Bedtime rituals are the practice you get into as you prepare to go to bed. It's about easing the mind, helping you wind down, and making sure you relax enough to drop straight off. It's a small step that can improve your life no end.
We spend a lot of time thinking about bedroom ideas here, but the design only goes so far, and working how to get a better bedtime ritual is the holistic approach we champion here at Livingetc.
And so we asked sleep expert Lisa Artis from The Sleep Charity to tell us just what we need to do.
Bedtime rituals - how to create the perfect one
"Your pre-bedtime ritual is about doing something that draws a line under the day, and creating a calming and relaxing space before going to bed," says sleep expert Lisa Artis.
"An hour before bedtime, switch off any source of blue light, and any overhead lights, which are harsher and brighter. Think about an ambient setting with bedside lamps or candles - not only does it help create a calming, relaxing atmosphere, a dimmed environment helps us to produce melatonin, which is what we need to feel sleepy." Temperature is also important if you're wondering how to sleep better. "Also, your bedroom temperature should be about 16-18°C," Lisa adds.
Lisa thinks that the best bedtime rituals start around 60 minutes before you actually go to bed. "Make this hour about de-stressing and focusing the brain on something soothing - read, meditate, write a to-do list even, if that helps you offload your stresses," Lisa says. "How you spend this time comes down to personal preference. Maybe a scented candle helps you get in the right frame of mind; for many people, having a bath is a good way of relaxing." It could be that you need one of the best home fragrances to put you in a mood to chill.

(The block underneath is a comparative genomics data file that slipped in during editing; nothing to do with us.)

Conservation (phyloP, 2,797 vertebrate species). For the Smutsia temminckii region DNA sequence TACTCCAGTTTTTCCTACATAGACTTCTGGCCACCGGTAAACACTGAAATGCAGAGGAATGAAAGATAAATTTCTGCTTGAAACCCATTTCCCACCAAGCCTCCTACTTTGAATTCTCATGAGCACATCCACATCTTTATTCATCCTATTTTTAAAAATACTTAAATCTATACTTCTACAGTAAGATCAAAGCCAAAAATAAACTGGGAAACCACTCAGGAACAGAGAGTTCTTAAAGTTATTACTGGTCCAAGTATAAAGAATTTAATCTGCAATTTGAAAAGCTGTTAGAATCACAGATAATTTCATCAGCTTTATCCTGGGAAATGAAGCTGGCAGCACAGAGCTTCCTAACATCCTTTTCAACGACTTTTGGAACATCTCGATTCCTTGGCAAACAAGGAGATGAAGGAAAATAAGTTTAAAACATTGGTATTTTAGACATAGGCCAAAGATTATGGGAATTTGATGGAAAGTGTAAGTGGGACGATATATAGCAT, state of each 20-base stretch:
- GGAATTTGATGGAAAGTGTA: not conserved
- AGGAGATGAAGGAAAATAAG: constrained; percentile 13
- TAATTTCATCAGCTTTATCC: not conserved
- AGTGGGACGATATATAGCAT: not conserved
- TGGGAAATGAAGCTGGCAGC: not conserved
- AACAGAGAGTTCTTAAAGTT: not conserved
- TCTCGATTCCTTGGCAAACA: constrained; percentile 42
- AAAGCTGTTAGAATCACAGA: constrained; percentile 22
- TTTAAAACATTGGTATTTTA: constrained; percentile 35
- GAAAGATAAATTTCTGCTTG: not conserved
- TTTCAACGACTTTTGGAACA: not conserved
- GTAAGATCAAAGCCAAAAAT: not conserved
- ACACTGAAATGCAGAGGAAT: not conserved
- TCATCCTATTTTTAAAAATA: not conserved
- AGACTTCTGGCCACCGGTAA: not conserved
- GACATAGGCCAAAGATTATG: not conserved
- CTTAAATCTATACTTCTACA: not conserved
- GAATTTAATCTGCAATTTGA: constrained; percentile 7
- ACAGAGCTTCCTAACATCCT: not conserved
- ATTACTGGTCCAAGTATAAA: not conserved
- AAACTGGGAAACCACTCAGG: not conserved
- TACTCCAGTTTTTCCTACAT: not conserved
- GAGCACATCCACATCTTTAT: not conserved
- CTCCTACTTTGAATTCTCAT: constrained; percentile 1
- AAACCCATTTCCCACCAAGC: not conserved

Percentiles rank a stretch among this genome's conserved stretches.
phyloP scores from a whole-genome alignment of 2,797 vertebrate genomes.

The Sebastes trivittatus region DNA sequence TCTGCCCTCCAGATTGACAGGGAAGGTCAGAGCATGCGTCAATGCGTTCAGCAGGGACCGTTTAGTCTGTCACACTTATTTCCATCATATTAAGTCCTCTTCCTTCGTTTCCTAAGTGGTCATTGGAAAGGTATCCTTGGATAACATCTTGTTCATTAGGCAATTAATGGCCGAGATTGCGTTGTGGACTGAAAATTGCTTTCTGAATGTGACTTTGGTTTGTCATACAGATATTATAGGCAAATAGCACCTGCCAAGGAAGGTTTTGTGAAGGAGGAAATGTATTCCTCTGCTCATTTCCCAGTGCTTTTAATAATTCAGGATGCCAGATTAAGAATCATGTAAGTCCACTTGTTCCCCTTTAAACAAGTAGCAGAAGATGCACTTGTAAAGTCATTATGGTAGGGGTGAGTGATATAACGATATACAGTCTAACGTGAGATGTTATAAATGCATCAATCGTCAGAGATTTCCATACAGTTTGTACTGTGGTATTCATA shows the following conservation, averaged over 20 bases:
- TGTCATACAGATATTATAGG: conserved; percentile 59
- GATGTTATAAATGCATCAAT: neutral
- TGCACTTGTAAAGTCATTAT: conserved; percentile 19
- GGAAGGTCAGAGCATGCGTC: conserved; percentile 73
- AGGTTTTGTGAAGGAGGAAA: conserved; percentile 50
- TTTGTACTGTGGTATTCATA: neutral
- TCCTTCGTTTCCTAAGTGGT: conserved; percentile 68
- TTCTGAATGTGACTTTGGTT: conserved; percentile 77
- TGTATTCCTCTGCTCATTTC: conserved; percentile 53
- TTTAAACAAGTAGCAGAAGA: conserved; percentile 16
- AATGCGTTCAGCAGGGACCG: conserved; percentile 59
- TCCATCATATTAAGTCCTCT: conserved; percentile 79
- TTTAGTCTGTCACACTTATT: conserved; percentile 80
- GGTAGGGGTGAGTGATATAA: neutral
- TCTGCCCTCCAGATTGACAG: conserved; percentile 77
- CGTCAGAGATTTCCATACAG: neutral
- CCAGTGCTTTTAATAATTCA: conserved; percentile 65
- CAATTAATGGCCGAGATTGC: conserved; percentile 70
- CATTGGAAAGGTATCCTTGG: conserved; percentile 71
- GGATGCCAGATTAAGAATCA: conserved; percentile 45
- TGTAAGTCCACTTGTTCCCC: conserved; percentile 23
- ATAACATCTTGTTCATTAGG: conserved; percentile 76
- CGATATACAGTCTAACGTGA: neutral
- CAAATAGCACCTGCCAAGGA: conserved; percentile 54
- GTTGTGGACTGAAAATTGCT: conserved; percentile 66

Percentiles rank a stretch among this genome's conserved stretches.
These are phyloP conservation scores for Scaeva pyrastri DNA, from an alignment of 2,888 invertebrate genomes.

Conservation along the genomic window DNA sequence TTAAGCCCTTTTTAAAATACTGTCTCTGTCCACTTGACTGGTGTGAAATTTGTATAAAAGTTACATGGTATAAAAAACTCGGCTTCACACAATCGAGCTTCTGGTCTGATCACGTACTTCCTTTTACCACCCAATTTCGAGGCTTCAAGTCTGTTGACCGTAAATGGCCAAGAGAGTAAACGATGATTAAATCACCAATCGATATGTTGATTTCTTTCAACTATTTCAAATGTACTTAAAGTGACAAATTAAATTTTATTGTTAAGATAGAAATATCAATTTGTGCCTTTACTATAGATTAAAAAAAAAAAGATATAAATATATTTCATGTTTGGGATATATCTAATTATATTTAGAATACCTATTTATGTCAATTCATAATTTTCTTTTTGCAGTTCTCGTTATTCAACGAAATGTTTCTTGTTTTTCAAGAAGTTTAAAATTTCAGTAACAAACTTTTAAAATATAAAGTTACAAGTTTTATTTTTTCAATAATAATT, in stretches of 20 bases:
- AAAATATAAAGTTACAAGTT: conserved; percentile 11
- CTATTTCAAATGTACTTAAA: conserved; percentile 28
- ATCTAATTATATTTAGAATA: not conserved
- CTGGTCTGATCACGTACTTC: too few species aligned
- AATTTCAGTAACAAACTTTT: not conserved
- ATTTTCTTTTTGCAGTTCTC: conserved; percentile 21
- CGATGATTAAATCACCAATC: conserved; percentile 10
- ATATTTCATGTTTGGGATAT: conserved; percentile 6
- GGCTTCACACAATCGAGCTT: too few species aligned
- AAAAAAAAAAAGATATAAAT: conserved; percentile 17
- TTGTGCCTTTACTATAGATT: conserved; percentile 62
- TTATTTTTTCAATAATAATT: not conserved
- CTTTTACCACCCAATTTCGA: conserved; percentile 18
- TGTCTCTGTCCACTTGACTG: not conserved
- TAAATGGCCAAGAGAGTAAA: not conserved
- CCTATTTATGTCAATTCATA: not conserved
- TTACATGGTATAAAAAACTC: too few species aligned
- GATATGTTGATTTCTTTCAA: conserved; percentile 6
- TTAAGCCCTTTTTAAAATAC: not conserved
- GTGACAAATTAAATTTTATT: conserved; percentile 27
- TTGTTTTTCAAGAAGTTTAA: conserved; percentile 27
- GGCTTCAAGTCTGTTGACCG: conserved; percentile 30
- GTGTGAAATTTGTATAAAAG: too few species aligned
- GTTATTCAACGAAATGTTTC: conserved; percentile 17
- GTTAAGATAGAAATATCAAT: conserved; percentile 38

"Some people benefit from doing breathing exercises," Lisa continues. "Create a relaxing ritual around putting on your pyjamas and getting ready for bed - maybe it’s a time for applying body lotion all over, which can feel quite therapeutic. You might also want a bedtime snack if you find you wake up in the night or in the early morning with low blood sugar levels - something like oatcakes or toast with peanut butter."
There are also several apps to help you unwind. "Sleep sounds can help you to relax and get into the right space - it might be the sound of water or birds or ambient music (try Headspace’s deep sleep music), or soothing sleep stories (try Penguin Sleep Tales, Calm Sleep Stories and Headspace Sleepcasts)," Lisa says. "The Sound Asleep Club offers breathwork, yoga for sleep, sleep stories etc - there’s some good stuff out there. But try to avoid actually falling asleep to sounds as it can wake you up when it finishes, and you can develop a dependency on it."
It's not just enough to have one of the best mattresses in order to get to sleep, Lisa continues. "A bedtime routine is about conditioning your body into being sleep-ready, but don't feel you have to stick to the list if that’s likely to cause you more stress and anxiety. Do it only if it gets you into the right frame of mind."
Fleur Britten is a well-respected journalist who for years was the Senior Features Editor at Sunday Times Style. She is known as one of the smartest lifestyle journalists around, revered for being able to decode trends and report on new zeitgeists as they happen. She now writes for the Telegraph, Livingetc, Vogue, The Times, Harper's Bazaar and the Guardian.
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